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If you look at the fundamentals alone, there is no scenario in the world where you should consider an investment in BlackBerry (NASDAQ: BBRY ) . Yet, with acquisition rumors getting louder, and Blackberry's stock trading below Fairfax Financial's initial bid, is there in fact value in shares of this struggling company?
Does an acquisition make sense?
Back in August, the typical analyst projected that BlackBerry could be acquired for $10-$15 a share. Today, such prices would represent a nice premium, but the market seems a bit pessimistic that such a premium will materialize.
When you dig beneath the surface, and look beyond BlackBerry's 45% decline in quarterly sales, there might be some value to its assets. Of course, BlackBerry has a handset division, but it also has BlackBerry Messenger, a messaging service that allows for the integration of consumers, businesses, and advertisers to target one another.
Some believe that BlackBerry Messenger could generate over $1 billion in annual revenue initially. Then, BlackBerry has a massive IP portfolio that is valued at $2-$3 billion , a hardware business worth $2 billion, and an Enterprise System. Therefore, we can identify some value in BlackBerry, and with a $4 billion market capitalization, an acquisition might make sense.
Already, Fairfax Financial has made a $9 per share offer on BlackBerry and private equity firm Cerberus is also believed to have expressed interest. However, Reuters reported that SAP, Cisco (NASDAQ: CSCO ) , and no other than Google (NASDAQ: GOOGL ) is also in talks to acquire BlackBerry or at least part of the company.
If accurate, breaking the company apart might make a private equity takeover more likely and much easier in terms of financing. So, in the attempt to determine if in fact such an acquisition will occur, what would these major tech companies want with BlackBerry?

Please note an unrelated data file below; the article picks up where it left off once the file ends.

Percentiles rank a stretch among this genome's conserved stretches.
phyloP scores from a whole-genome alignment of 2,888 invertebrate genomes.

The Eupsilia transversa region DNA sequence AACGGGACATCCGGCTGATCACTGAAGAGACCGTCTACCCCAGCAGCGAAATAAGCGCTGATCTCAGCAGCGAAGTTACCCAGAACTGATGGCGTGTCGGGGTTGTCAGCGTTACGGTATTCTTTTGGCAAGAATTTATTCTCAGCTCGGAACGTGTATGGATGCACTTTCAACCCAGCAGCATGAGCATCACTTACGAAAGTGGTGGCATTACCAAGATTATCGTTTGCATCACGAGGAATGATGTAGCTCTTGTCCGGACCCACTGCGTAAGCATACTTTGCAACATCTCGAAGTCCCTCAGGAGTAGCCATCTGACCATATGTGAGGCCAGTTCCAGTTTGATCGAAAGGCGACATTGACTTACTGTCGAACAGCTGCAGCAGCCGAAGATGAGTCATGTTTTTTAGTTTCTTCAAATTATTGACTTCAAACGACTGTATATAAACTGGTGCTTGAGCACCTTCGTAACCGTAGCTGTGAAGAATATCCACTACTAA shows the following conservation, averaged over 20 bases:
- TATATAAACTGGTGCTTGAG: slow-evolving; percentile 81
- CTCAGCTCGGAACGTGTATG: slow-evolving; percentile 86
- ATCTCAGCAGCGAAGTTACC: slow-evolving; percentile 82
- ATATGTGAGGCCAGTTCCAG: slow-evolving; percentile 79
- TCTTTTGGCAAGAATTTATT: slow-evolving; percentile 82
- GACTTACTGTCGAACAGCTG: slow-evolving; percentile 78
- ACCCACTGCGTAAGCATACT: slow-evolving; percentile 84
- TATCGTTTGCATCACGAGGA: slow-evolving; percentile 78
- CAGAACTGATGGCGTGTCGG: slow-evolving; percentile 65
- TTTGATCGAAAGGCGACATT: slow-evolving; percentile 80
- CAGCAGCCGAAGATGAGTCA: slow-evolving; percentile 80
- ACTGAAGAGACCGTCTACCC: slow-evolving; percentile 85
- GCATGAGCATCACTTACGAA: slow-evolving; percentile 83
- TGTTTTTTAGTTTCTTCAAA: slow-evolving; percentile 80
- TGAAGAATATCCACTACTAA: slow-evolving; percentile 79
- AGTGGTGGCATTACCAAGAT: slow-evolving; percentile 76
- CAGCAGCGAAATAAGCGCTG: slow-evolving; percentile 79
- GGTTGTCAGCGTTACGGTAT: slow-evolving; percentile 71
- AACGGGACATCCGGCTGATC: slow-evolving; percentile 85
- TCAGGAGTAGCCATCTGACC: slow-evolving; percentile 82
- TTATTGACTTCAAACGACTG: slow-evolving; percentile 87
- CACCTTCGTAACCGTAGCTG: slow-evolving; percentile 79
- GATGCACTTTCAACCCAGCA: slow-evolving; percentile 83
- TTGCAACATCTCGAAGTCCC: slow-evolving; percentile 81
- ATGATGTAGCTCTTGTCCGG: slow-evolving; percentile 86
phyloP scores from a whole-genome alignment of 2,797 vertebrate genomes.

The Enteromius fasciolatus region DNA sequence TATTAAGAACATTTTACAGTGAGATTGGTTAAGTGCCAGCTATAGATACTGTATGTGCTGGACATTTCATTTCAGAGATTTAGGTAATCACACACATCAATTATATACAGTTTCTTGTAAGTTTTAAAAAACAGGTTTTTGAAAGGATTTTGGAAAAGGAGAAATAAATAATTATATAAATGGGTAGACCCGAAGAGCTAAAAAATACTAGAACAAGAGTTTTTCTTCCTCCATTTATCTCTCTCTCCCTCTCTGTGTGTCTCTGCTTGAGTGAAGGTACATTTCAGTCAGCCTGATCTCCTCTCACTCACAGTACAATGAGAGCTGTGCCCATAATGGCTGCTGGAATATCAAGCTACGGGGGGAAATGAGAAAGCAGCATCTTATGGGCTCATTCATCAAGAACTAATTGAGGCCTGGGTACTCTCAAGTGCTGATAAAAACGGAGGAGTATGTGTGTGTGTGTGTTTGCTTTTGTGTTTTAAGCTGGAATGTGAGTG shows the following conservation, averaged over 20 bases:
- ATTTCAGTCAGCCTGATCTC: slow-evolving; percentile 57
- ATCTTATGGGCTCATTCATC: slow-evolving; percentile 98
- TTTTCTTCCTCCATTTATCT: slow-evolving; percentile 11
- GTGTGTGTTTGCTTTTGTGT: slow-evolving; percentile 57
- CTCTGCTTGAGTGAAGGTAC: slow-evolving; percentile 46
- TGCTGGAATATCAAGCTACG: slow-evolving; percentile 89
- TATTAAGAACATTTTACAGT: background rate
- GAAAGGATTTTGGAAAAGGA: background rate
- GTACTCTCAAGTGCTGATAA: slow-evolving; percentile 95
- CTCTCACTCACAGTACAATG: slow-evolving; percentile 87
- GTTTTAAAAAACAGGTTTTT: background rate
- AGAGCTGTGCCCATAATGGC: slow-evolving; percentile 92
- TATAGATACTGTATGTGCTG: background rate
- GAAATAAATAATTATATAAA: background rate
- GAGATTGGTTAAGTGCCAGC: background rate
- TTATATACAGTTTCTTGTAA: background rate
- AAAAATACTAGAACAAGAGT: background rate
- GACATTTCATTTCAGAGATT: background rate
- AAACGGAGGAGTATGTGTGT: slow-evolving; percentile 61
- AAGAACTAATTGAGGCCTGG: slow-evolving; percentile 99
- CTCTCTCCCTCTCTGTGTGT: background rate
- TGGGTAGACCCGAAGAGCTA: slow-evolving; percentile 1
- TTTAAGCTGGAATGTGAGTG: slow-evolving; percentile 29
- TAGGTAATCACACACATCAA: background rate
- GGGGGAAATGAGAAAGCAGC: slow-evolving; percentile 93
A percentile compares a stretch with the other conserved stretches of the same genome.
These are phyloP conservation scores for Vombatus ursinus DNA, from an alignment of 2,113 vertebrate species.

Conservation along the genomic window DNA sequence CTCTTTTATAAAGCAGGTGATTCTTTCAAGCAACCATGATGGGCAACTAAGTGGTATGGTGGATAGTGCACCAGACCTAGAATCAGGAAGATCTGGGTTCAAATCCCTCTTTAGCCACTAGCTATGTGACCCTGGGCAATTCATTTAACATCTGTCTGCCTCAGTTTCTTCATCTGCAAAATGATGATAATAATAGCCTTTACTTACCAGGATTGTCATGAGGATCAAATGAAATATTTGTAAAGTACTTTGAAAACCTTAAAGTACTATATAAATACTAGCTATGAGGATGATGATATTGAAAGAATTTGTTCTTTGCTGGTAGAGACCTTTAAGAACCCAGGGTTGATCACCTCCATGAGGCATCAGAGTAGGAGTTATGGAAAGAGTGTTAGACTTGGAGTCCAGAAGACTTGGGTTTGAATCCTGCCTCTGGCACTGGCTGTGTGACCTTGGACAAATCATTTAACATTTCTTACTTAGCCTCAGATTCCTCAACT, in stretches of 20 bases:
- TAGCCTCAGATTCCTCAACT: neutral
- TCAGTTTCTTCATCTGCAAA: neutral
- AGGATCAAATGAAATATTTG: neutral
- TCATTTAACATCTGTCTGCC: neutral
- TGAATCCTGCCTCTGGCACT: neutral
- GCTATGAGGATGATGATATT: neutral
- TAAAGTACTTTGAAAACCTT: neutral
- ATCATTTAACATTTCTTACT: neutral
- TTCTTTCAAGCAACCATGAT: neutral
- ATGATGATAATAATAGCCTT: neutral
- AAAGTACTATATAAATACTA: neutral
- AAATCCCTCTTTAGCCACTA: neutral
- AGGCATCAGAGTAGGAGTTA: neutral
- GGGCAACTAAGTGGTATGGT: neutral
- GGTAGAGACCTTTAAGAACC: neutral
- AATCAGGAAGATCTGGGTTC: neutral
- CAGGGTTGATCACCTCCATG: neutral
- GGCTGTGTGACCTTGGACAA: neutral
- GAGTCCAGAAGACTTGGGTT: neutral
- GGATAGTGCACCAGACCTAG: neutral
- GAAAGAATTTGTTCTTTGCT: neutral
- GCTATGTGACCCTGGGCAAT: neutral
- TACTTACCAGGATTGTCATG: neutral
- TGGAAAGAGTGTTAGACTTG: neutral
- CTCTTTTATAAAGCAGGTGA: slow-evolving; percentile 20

First is Google, which might be the biggest head scratcher given Google's large acquisition of Motorola Mobility. However, some believe that Google is looking for a way to better target and advertise on mobile systems with videos. One of the benefits to BlackBerry Messenger is considered its video technology, which would allow Google to be more creative with video advertising.
Moreover, it's no secret that Google needed patents when it acquired Motorola. Therefore, perhaps BlackBerry's patents are attractive to some degree, especially those in user interfaces, battery efficiency, and data compression, which are all areas of focus for Google.
As for Cisco, BlackBerry's patents and security technology might be appealing. Cisco is a leader in security technology, but so is BlackBerry. Back in August, Cisco CEO John Chambers identified security as one of the greatest growth engines for Cisco. Therefore, the synergies of both technologies (BlackBerry and Cisco) could make Cisco the dominant force in security technology, an industry that is growing rapid. In addition, Cisco's enterprise business grew 9% during its last quarter, a current growth driver, meaning this industry might also be attractive.
Now, the obvious problem for BlackBerry is that there is no clear bidder for the company. The reason is because several companies might want parts, but only Fairfax has shown documented interest in acquiring the entire company. Sure, this might be a problem, but once you get Google or Cisco in the mix, with billions of dollars in cash, a P-E firm might then be able to purchase what they want. Essentially, BlackBerry has become a yard sale, and surprisingly, there are a few shoppers.
With all things considered, is BlackBerry a good buy at $8? Well, it's risky, but the risk/reward ratio is favorable.
We already know the company is being shopped, and that Fairfax entered a letter of intent to acquire BlackBerry. The problem is financing, but if one of these other names take just one of the distressed assets, Fairfax could afford the acquisition.
In terms of risk, BlackBerry is not a good investment alone. The company just announced that it will take $400 million in charges as part of a restructuring program that includes cutting 40% of its workforce. The company is no longer providing earnings guidance and seems preoccupied with finding a buyer.
Therefore, at $8 the risk is worth the reward, but investors should be very cautious about the size of their position. Because if by some chance the acquisition falls through, BlackBerry could fall significantly further.
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